The look and feel may be a bit ascetic for some. I know I missed the card-shaped graphic used by Cetacean (and DogsBody Software, amongothers), and I really didn't appreciate the big clumsy quit button on the home page. Also, the so-called RealiDeck Linear Navigation system could beconfusing for new users. Besides which I'm sure there are plenty of purists out there who would argue for a more basic stack, though I personally am sold on it. I think that the sense it gives of a material, ordered, and shufflable deck heightens the experience. It provides a meatiness the other programs lack, as well as a valuable contextual interplay between cards. But RDLN isn't flawless. With an actual deck, the act of picking a card randomly actually changes the deck's order. The folks at The Planet Roos ought to look into a re-randomizer that replaces any randomly chosen card at a new random place in the deck.

Also, users on a tight storage budget may want to think twice before buying TPR's obliqueBoy. At a whopping 56K, obliqueBoy hogs 75% more memory than Cetacean's 32K offering. Still, with the $17 you save on TPR'sproduct, you could probably go out and get yourself a nice 40K hard drive to make up for it.

Both obliqueBoy and Oblique Strategies: The Stack are good products, far better than anything to come before. OSTS costs a bit more, but is a smaller, more efficient program. obliqueBoy may be a bit less elegant, but I really like the RealiDeck Linear Nagivation protocol, and I can't wait to see version 2.0! Both programs lack any kind of deck memory that lets you set aside cards, not to mention extras such as samples of Eno's music or graphics (see BroderBasket's ObliqueJam 2000 for a good use ofthe Before and After Science cover art).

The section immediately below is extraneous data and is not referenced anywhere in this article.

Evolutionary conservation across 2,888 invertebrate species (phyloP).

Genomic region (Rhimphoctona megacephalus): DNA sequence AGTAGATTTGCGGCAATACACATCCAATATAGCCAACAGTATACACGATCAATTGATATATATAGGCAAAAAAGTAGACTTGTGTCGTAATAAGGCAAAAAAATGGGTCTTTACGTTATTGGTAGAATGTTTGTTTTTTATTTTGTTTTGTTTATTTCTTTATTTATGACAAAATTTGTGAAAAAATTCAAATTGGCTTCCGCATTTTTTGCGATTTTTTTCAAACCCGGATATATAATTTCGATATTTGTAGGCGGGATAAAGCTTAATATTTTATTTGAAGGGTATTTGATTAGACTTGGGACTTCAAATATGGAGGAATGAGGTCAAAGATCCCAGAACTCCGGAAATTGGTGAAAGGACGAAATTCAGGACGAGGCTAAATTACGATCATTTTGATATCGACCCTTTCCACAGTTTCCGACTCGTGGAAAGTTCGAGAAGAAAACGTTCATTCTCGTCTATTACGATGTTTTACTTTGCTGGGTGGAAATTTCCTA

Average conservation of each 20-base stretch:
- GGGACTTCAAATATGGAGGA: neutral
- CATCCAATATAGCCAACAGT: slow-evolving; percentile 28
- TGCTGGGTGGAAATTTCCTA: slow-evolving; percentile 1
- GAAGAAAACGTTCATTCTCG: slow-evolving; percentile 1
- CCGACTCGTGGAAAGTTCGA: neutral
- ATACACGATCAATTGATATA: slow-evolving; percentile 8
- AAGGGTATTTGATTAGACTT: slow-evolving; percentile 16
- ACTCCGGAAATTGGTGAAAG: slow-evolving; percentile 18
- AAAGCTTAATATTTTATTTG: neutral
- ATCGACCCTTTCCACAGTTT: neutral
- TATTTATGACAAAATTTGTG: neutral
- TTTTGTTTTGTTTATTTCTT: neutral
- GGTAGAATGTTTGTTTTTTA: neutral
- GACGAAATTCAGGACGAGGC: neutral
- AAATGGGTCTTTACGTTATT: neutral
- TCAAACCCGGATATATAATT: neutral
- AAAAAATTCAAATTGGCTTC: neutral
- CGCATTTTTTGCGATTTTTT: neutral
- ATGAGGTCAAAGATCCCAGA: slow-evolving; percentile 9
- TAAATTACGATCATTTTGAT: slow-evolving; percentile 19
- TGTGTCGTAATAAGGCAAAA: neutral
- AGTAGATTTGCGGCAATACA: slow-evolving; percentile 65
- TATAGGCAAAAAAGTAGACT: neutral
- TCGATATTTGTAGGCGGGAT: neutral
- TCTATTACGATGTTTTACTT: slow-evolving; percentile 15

As far as product support goes, you can't go wrong with Cetacean, and frankly The Planet Roos just doesn't have enough of a track record to judge by. My suggestion is to go with Cetacean if you need something that's definitely reliable, conservative, and coffee-table ready. But if you want a bit of adventure - a bit of the old VR, even - go forobliqueBoy with that racy RealiDeck Linear Nagivationx. I have a feeling we're going to be seeing a lot more out of The Planet Roos, and that they're going to come through on the customer service end of things.

As of now, both programs are available only for Macintosh. Apparently Microsoft is soon to release VagueNotions based on an heuristic retranslation of a Russian semaphore interpretation of the original Oblique Strategies. I haven't tried it, but word is that the program - all 68 megs of it - is plagued by numerous bugs.

There are rumors of a Cetacean/The Planet Roos collaboration on the next Oblique Strategies hyperdeck. The new product, alledgedly under the working title "Stupid Carl", could be available as soon as February of1995. In the meantime, "Keep Looking Forward!"


Leo Daedalus is the regular software correspondent for Tiger Mountain High. He has also written two books on virtual reality called "Pie Are Squared" and "Hey Miss Muffet: The Life of a Cybergrocer". He lives inSeattle with his two cats Mrkgkk and Stuffins and a Mexican tarantula named Jerry. Naturally, you shouldn't believe a word he writes. ; )